The Newport Beach, Calif.-based diner chain hopes a financial restructuring and cash infusion from one of its franchisees, Steven Craig, will put the company on a better foundation.
“The agreement and proposed equity infusion are strong endorsements of the Ruby’s brand,” Doug Cavanaugh, Ruby’s owner and CEO, said in a statement. In a bankruptcy court filing on Friday, Cavanaugh said that same-store sales are expected to increase this year.
Ruby’s operates 32 diner locations, mostly out West but with some units in Pennsylvania, New Jersey and Texas. Two-thirds of the locations are owned by franchisees.
According to bankruptcy filings, Ruby’s has just less than $3 million in secured debt in addition to $5.6 million in unsecured debt.
The company will get $2 million in financing from Craig to get it through the bankruptcy process. Craig will also cancel a $1 million loan Ruby’s owes him and will provide $1 million in new funds.
Craig, according to filings, will become the company’s chairman and will own 60% of the company that emerges from the bankruptcy process. Cavanaugh, one of the chain’s founders, will remain its CEO.
“In recent years, as Ruby’s has evolved with a changing industry, the company suffered some financial setbacks from which we have been working to recover,” Cavanaugh said. “For the most part, we have been successful.”
Ruby’s problems date back to 2012, when the company bought out two of its partners “after years of disputes.” Ruby’s faced “several legal challenges” related to the buyouts and disputes over one of the California locations.
Craig and Opus Bank provided financing for the buyouts, according to the filing.
But the company faced sales challenges related to a conversion of some locations to a fast-casual concept and what the company in a filing called “significant increased competition in the restaurant industry.”
Ruby’s restructured its loans in 2016 and tried to refranchise company locations. The company was able to sell three locations for $2.5 million, but other sales fell through. As a result, Ruby’s wasn’t able to cut costs as much as it had planned.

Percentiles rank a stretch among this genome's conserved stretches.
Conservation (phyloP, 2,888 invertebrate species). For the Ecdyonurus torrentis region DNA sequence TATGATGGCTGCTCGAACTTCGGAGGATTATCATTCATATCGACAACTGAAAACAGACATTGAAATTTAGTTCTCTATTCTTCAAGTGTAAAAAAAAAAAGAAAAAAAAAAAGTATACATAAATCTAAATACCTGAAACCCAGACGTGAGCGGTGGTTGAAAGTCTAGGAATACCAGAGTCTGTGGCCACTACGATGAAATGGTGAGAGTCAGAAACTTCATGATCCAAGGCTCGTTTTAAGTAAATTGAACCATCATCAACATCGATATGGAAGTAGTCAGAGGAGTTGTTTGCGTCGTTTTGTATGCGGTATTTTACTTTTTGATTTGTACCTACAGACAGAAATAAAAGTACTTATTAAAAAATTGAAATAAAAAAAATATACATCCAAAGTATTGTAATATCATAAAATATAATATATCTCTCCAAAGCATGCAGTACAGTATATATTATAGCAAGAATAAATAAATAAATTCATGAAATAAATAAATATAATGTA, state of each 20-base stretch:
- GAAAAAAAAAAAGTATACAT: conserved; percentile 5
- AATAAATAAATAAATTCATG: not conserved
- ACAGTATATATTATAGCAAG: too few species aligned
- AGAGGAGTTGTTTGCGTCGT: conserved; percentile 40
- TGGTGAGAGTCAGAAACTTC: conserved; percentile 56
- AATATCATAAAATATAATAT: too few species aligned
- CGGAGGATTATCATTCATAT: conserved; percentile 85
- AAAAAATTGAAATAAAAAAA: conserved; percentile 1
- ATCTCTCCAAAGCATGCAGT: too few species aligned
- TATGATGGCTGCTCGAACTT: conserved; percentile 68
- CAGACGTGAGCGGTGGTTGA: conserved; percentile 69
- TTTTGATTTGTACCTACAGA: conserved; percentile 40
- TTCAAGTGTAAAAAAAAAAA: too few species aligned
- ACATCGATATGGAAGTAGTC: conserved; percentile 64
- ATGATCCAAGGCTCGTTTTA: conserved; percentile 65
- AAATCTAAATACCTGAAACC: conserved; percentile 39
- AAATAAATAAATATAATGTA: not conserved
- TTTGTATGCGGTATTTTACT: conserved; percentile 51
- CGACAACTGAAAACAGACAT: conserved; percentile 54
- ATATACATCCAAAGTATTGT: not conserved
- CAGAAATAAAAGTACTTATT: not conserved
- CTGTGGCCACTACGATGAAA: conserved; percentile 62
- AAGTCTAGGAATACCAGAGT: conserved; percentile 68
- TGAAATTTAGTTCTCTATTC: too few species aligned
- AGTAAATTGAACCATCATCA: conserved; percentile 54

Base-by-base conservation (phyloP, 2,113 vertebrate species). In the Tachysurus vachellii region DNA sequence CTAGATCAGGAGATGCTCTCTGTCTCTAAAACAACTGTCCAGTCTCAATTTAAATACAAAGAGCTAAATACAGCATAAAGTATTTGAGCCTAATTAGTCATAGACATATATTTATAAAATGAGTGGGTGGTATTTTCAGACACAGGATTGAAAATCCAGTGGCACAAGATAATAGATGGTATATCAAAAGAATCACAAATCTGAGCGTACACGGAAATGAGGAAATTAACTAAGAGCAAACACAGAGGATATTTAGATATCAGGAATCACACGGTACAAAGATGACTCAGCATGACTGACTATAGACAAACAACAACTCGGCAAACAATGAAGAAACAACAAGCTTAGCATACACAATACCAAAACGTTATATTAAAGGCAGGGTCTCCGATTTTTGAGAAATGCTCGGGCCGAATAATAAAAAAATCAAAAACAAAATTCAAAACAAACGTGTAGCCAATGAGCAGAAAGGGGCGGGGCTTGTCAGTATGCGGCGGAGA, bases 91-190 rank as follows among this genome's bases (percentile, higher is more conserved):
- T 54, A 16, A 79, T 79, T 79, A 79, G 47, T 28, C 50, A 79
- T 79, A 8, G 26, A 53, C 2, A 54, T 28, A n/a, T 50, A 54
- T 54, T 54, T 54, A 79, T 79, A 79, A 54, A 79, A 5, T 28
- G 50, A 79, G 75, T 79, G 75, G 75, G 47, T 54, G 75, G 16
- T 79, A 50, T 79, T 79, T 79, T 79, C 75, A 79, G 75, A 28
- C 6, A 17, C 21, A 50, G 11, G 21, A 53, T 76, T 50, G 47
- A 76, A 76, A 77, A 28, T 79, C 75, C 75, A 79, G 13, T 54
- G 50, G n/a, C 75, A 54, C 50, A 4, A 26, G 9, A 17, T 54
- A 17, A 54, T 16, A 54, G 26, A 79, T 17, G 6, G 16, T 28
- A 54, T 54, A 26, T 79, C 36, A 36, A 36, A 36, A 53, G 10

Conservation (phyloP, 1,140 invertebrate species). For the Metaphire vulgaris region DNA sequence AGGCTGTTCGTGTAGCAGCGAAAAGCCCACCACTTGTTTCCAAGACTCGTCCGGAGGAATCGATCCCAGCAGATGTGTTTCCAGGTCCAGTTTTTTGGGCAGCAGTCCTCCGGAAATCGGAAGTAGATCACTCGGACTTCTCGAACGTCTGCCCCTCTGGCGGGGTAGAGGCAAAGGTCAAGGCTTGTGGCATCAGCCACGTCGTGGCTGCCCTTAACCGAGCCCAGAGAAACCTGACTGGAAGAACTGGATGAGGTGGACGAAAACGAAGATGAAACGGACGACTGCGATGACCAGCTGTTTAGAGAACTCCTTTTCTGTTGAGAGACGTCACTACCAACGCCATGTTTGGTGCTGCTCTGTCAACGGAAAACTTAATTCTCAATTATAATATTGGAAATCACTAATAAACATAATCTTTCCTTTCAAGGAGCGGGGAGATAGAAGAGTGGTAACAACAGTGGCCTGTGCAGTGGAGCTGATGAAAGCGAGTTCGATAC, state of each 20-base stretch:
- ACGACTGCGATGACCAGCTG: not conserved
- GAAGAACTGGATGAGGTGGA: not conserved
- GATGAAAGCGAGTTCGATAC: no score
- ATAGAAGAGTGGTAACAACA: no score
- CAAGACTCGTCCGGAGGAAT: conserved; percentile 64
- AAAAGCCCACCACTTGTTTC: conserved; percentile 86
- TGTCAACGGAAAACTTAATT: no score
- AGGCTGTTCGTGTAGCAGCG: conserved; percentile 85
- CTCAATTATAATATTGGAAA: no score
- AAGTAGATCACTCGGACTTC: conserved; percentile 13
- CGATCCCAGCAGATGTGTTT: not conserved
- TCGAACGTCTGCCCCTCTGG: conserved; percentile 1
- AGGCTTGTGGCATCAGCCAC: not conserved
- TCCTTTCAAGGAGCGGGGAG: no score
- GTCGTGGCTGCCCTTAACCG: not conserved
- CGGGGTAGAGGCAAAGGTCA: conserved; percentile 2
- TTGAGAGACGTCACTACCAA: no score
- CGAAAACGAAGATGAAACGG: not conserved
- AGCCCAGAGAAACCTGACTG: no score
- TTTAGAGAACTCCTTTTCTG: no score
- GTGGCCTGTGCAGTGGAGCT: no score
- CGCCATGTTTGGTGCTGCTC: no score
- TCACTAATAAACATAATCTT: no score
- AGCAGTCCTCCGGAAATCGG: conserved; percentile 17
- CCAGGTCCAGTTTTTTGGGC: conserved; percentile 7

Bad weather in the first half of 2017, meanwhile, “severely degraded sales volumes over prior years and forecasts.” Costs rose because of commodity price increases and regulations, notably medical benefits and minimum wage costs.
“While the company experienced a rebound in the second half of 2017,” Cavanaugh said in a legal filing, “the company’s cash flow remained insufficient to meet its ongoing obligations.”
He also cited a gift card program through Costco as a contributor to its financial problems. Ruby’s hoped the gift cards would generate traffic to its restaurants, but the company was unable to convince franchisees to assume part of the discounted price of the cards.
As such, Cavanaugh said, Ruby’s had to reimburse franchisees for the cards “at an unfavorable rate,” thus “minimizing” their benefit.
“In sum,” Cavanaugh said in the filing, Ruby’s “found itself in a position with an overleveraged balance sheet and without the cash flow to pay its operating costs, and its obligations to creditors, thereby necessitating this bankruptcy filing in order to restructure its financial affairs.”
But Ruby’s said that its same-store sales are expected to grow this year “and going forward.” The company is also developing an international franchising plan and has developed a small franchise prototype known as Ruby’s Shake Shop that is “designed to compete in today’s on-the-go market sphere.”
The first Shake Shop debuted last month in North Hollywood, Calif. It has a reduced menu of 20 items, as well as beverages and Ruby’s shakes.